Glucagon-like peptide 1 (GLP-1) is a hormone that plays a key role in regulating blood glucose, insulin secretion, appetite, and energy balance. It is mainly produced by the cells in the gut in response to food intake. However, in some metabolic conditions, such as obesity and type 2 diabetes, GLP-1 secretion may be impaired, leading to poor glucose control and increased risk of complications. A recent review published in The American Journal of Clinical Nutrition explores how dietary factors can influence GLP-1 secretion and offer a new perspective in diabetes and obesity treatment.
GLP-1: a promising target for metabolic disorders
GLP-1 has multiple beneficial effects on metabolic health. It stimulates insulin secretion from the pancreas, inhibits glucagon release, slows down gastric emptying, reduces food intake, and promotes weight loss. It also has protective effects on the cardiovascular system, the liver, and the brain. GLP-1 analogs, which are synthetic versions of the hormone that resist degradation by enzymes, have been approved as effective drugs for type 2 diabetes and obesity. However, these drugs are expensive, require injections, and may cause side effects such as nausea, vomiting, and pancreatitis. Therefore, enhancing endogenous GLP-1 secretion, which is the natural production of the hormone by the body, through dietary interventions may be a more feasible and sustainable approach.
Dietary factors that affect GLP-1 secretion
The review summarizes the current evidence on how different dietary factors can modulate GLP-1 secretion in various metabolic conditions, such as normal weight, overweight, obesity, impaired glucose tolerance, and type 2 diabetes. Some of the dietary factors that have been shown to influence GLP-1 secretion are:
- Macronutrients: The amount and type of carbohydrates, proteins, and fats in the diet can affect GLP-1 secretion. Generally, high-protein and high-fat diets tend to increase GLP-1 secretion more than high-carbohydrate diets. However, the quality and source of the macronutrients also matter. For example, complex carbohydrates, such as whole grains and fiber, may stimulate GLP-1 secretion more than simple sugars. Similarly, plant-based proteins, such as soy and pea, may have more potent effects than animal-based proteins, such as whey and casein. Moreover, unsaturated fats, such as olive oil and fish oil, may enhance GLP-1 secretion more than saturated fats, such as butter and lard.
- Micronutrients: Some vitamins and minerals may also have an impact on GLP-1 secretion. For instance, vitamin D, magnesium, zinc, and chromium have been reported to increase GLP-1 secretion in animal and human studies. However, the optimal doses and forms of these micronutrients for GLP-1 secretion are still unclear and need further investigation.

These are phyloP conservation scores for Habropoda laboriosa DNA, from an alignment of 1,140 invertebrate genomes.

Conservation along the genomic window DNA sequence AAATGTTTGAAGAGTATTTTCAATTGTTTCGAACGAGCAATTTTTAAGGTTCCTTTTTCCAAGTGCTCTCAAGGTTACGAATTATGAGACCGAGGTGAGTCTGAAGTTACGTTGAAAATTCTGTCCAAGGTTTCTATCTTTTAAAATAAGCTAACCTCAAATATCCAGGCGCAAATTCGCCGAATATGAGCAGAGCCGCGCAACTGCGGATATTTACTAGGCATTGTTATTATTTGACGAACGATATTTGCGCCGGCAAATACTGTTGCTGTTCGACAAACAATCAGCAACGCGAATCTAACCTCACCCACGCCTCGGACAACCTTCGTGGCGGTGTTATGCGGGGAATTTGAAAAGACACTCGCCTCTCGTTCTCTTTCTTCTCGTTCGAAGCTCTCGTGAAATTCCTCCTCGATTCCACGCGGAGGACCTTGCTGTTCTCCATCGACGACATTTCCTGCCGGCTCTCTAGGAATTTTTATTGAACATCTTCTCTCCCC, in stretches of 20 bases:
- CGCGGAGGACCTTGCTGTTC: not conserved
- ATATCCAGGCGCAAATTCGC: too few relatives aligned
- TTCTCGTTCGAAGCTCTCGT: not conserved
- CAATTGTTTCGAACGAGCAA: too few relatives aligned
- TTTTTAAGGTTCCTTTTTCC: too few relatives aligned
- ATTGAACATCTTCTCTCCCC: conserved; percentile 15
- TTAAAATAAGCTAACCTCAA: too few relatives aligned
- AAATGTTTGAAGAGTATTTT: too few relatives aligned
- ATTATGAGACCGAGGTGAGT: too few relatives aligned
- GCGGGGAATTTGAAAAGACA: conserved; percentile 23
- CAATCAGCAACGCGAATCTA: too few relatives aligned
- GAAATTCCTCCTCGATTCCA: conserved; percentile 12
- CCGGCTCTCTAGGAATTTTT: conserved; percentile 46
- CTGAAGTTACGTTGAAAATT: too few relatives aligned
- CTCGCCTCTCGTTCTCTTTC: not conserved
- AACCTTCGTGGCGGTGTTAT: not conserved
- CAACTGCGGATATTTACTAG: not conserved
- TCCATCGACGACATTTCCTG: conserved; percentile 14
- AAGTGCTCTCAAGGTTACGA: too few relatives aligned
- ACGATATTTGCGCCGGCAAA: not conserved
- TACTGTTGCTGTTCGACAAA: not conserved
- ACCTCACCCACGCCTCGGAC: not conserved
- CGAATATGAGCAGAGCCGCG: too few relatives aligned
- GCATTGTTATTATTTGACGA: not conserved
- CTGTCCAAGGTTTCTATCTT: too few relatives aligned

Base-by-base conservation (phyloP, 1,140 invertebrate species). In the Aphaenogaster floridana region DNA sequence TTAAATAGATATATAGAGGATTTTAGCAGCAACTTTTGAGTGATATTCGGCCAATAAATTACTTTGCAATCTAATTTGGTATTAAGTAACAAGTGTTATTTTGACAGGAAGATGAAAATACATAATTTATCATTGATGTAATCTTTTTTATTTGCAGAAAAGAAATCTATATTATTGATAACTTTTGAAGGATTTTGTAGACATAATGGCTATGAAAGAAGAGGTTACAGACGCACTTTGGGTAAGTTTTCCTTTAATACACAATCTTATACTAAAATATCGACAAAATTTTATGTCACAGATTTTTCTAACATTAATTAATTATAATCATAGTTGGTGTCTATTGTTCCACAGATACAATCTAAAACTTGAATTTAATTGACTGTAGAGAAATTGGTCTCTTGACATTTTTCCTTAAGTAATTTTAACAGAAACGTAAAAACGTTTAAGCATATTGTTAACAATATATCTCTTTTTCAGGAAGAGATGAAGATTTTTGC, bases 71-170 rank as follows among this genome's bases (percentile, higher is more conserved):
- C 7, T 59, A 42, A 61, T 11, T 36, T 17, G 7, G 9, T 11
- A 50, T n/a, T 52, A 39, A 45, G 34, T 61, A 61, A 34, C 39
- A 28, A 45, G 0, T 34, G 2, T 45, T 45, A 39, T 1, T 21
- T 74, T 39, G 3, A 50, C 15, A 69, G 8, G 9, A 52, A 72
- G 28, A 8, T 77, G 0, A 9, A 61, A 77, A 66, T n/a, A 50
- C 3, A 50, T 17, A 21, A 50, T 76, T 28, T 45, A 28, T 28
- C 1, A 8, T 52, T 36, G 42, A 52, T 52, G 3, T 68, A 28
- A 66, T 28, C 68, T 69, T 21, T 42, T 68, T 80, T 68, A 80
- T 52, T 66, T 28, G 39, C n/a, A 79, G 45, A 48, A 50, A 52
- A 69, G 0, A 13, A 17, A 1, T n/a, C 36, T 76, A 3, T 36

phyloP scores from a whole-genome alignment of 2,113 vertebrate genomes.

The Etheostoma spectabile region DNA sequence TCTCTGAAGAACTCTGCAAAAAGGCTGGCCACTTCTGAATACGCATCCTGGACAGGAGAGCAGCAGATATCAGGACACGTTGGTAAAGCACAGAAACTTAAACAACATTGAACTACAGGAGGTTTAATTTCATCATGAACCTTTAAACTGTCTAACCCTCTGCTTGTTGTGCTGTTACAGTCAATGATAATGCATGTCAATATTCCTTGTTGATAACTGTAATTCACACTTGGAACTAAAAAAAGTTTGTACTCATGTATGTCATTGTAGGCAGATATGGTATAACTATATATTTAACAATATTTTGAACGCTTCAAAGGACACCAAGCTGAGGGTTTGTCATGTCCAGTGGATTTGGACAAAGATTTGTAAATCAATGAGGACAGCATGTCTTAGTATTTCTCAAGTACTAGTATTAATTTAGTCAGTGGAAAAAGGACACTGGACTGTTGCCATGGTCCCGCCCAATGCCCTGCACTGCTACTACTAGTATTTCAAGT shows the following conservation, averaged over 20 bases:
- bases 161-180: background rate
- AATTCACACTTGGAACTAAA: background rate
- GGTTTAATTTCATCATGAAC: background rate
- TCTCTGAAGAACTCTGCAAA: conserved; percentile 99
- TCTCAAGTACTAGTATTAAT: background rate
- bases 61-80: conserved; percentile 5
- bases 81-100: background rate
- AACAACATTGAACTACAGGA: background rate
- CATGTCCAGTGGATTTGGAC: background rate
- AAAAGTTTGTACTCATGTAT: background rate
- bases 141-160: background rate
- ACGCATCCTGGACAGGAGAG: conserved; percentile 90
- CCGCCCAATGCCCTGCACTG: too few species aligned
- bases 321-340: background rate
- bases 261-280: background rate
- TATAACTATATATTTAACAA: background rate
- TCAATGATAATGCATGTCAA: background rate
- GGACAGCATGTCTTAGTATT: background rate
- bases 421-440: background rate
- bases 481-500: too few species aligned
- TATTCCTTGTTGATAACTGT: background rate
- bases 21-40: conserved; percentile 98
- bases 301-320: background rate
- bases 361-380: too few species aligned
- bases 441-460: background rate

- Phytochemicals: These are bioactive compounds found in plants that may have beneficial effects on health. Some phytochemicals, such as polyphenols, flavonoids, and terpenoids, have been shown to stimulate GLP-1 secretion in vitro and in vivo. For example, quercetin, a flavonoid found in apples, onions, and berries, can increase GLP-1 secretion by activating G-protein-coupled receptors on the gut cells. Other phytochemicals, such as curcumin, resveratrol, and capsaicin, may also have similar effects.
- Prebiotics and probiotics: These are dietary components that can modulate the gut microbiota, which is the collection of microorganisms that live in the digestive tract. The gut microbiota can influence GLP-1 secretion by producing short-chain fatty acids (SCFAs), such as acetate, propionate, and butyrate, from the fermentation of dietary fiber. SCFAs can stimulate GLP-1 secretion by activating G-protein-coupled receptors and enhancing the expression of GLP-1 genes in the gut cells. Prebiotics, such as inulin, fructooligosaccharides, and galactooligosaccharides, are types of fiber that can selectively feed the beneficial bacteria in the gut and increase SCFA production. Probiotics, such as Lactobacillus and Bifidobacterium, are live bacteria that can colonize the gut and modulate the gut microbiota composition and function.
Implications and recommendations
The review suggests that dietary factors can have a significant impact on GLP-1 secretion and metabolic health. By choosing the right foods and nutrients, people with metabolic disorders, such as obesity and type 2 diabetes, may be able to boost their endogenous GLP-1 secretion and improve their glucose control and weight management. However, the review also acknowledges that there are many gaps and inconsistencies in the current literature and that more research is needed to establish the optimal dietary patterns, doses, and combinations of dietary factors for GLP-1 secretion. The review also emphasizes that dietary interventions should be tailored to individual characteristics, such as age, sex, genetic background, and metabolic status, as these may affect the response to dietary factors. Furthermore, the review calls for more studies on the long-term effects and safety of dietary factors on GLP-1 secretion and metabolic outcomes.